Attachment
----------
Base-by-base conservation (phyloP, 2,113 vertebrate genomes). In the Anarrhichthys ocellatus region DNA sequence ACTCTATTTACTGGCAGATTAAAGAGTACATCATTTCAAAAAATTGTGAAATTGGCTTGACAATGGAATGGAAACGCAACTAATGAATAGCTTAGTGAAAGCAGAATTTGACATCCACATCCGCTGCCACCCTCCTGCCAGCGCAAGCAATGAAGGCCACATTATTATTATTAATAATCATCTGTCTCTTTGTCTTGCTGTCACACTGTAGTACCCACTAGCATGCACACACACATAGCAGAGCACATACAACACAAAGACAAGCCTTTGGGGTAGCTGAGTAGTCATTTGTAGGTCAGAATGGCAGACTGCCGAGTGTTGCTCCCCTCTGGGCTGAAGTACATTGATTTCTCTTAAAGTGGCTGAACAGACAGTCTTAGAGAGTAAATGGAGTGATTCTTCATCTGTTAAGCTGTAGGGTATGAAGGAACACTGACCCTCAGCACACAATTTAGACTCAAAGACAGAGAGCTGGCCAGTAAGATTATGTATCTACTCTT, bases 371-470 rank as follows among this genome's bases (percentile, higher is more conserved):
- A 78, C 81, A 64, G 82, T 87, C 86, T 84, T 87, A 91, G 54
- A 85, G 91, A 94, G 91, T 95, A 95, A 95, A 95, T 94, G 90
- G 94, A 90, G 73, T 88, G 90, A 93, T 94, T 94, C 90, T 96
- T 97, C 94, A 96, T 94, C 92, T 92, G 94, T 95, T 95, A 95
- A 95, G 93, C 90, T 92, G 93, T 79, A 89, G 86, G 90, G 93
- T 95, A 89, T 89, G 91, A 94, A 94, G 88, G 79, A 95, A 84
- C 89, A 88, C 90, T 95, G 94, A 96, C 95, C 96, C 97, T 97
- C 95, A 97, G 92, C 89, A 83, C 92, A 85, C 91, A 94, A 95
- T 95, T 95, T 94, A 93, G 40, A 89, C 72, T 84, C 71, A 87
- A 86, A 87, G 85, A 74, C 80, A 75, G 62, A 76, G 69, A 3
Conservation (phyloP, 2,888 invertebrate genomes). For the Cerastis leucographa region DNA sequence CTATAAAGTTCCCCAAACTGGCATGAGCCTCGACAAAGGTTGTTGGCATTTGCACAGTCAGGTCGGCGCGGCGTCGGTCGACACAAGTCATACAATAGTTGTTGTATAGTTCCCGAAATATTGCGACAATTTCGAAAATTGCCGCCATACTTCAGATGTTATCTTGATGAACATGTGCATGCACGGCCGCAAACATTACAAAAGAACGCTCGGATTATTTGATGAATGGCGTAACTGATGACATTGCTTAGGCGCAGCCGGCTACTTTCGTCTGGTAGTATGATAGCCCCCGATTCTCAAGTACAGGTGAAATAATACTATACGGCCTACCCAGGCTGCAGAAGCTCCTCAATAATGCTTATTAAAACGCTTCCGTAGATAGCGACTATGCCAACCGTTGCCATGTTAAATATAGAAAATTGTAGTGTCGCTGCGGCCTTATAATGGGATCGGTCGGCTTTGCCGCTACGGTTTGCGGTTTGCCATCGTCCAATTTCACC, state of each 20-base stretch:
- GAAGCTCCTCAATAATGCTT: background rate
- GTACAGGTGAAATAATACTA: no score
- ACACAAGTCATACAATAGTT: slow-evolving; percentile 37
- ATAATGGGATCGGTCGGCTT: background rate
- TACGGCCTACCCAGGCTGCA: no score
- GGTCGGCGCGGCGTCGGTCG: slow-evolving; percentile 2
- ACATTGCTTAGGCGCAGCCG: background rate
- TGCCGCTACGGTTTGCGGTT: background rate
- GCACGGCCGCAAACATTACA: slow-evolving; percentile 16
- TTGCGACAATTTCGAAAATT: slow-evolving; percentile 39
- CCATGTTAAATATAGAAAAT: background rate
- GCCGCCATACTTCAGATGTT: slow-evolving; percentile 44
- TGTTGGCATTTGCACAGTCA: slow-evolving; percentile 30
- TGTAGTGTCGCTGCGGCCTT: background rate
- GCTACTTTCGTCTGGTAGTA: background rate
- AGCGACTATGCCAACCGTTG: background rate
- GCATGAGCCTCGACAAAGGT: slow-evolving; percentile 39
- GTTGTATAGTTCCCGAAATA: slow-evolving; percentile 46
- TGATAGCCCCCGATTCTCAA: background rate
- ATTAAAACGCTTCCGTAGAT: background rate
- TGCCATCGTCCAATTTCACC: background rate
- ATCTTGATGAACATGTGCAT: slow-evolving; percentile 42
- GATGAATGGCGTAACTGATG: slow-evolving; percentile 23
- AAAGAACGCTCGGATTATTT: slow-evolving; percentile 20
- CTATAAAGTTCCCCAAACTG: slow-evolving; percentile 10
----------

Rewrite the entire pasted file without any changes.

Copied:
Base-by-base conservation (phyloP, 2,113 vertebrate genomes). In the Anarrhichthys ocellatus region DNA sequence ACTCTATTTACTGGCAGATTAAAGAGTACATCATTTCAAAAAATTGTGAAATTGGCTTGACAATGGAATGGAAACGCAACTAATGAATAGCTTAGTGAAAGCAGAATTTGACATCCACATCCGCTGCCACCCTCCTGCCAGCGCAAGCAATGAAGGCCACATTATTATTATTAATAATCATCTGTCTCTTTGTCTTGCTGTCACACTGTAGTACCCACTAGCATGCACACACACATAGCAGAGCACATACAACACAAAGACAAGCCTTTGGGGTAGCTGAGTAGTCATTTGTAGGTCAGAATGGCAGACTGCCGAGTGTTGCTCCCCTCTGGGCTGAAGTACATTGATTTCTCTTAAAGTGGCTGAACAGACAGTCTTAGAGAGTAAATGGAGTGATTCTTCATCTGTTAAGCTGTAGGGTATGAAGGAACACTGACCCTCAGCACACAATTTAGACTCAAAGACAGAGAGCTGGCCAGTAAGATTATGTATCTACTCTT, bases 371-470 rank as follows among this genome's bases (percentile, higher is more conserved):
- A 78, C 81, A 64, G 82, T 87, C 86, T 84, T 87, A 91, G 54
- A 85, G 91, A 94, G 91, T 95, A 95, A 95, A 95, T 94, G 90
- G 94, A 90, G 73, T 88, G 90, A 93, T 94, T 94, C 90, T 96
- T 97, C 94, A 96, T 94, C 92, T 92, G 94, T 95, T 95, A 95
- A 95, G 93, C 90, T 92, G 93, T 79, A 89, G 86, G 90, G 93
- T 95, A 89, T 89, G 91, A 94, A 94, G 88, G 79, A 95, A 84
- C 89, A 88, C 90, T 95, G 94, A 96, C 95, C 96, C 97, T 97
- C 95, A 97, G 92, C 89, A 83, C 92, A 85, C 91, A 94, A 95
- T 95, T 95, T 94, A 93, G 40, A 89, C 72, T 84, C 71, A 87
- A 86, A 87, G 85, A 74, C 80, A 75, G 62, A 76, G 69, A 3
Conservation (phyloP, 2,888 invertebrate genomes). For the Cerastis leucographa region DNA sequence CTATAAAGTTCCCCAAACTGGCATGAGCCTCGACAAAGGTTGTTGGCATTTGCACAGTCAGGTCGGCGCGGCGTCGGTCGACACAAGTCATACAATAGTTGTTGTATAGTTCCCGAAATATTGCGACAATTTCGAAAATTGCCGCCATACTTCAGATGTTATCTTGATGAACATGTGCATGCACGGCCGCAAACATTACAAAAGAACGCTCGGATTATTTGATGAATGGCGTAACTGATGACATTGCTTAGGCGCAGCCGGCTACTTTCGTCTGGTAGTATGATAGCCCCCGATTCTCAAGTACAGGTGAAATAATACTATACGGCCTACCCAGGCTGCAGAAGCTCCTCAATAATGCTTATTAAAACGCTTCCGTAGATAGCGACTATGCCAACCGTTGCCATGTTAAATATAGAAAATTGTAGTGTCGCTGCGGCCTTATAATGGGATCGGTCGGCTTTGCCGCTACGGTTTGCGGTTTGCCATCGTCCAATTTCACC, state of each 20-base stretch:
- GAAGCTCCTCAATAATGCTT: background rate
- GTACAGGTGAAATAATACTA: no score
- ACACAAGTCATACAATAGTT: slow-evolving; percentile 37
- ATAATGGGATCGGTCGGCTT: background rate
- TACGGCCTACCCAGGCTGCA: no score
- GGTCGGCGCGGCGTCGGTCG: slow-evolving; percentile 2
- ACATTGCTTAGGCGCAGCCG: background rate
- TGCCGCTACGGTTTGCGGTT: background rate
- GCACGGCCGCAAACATTACA: slow-evolving; percentile 16
- TTGCGACAATTTCGAAAATT: slow-evolving; percentile 39
- CCATGTTAAATATAGAAAAT: background rate
- GCCGCCATACTTCAGATGTT: slow-evolving; percentile 44
- TGTTGGCATTTGCACAGTCA: slow-evolving; percentile 30
- TGTAGTGTCGCTGCGGCCTT: background rate
- GCTACTTTCGTCTGGTAGTA: background rate
- AGCGACTATGCCAACCGTTG: background rate
- GCATGAGCCTCGACAAAGGT: slow-evolving; percentile 39
- GTTGTATAGTTCCCGAAATA: slow-evolving; percentile 46
- TGATAGCCCCCGATTCTCAA: background rate
- ATTAAAACGCTTCCGTAGAT: background rate
- TGCCATCGTCCAATTTCACC: background rate
- ATCTTGATGAACATGTGCAT: slow-evolving; percentile 42
- GATGAATGGCGTAACTGATG: slow-evolving; percentile 23
- AAAGAACGCTCGGATTATTT: slow-evolving; percentile 20
- CTATAAAGTTCCCCAAACTG: slow-evolving; percentile 10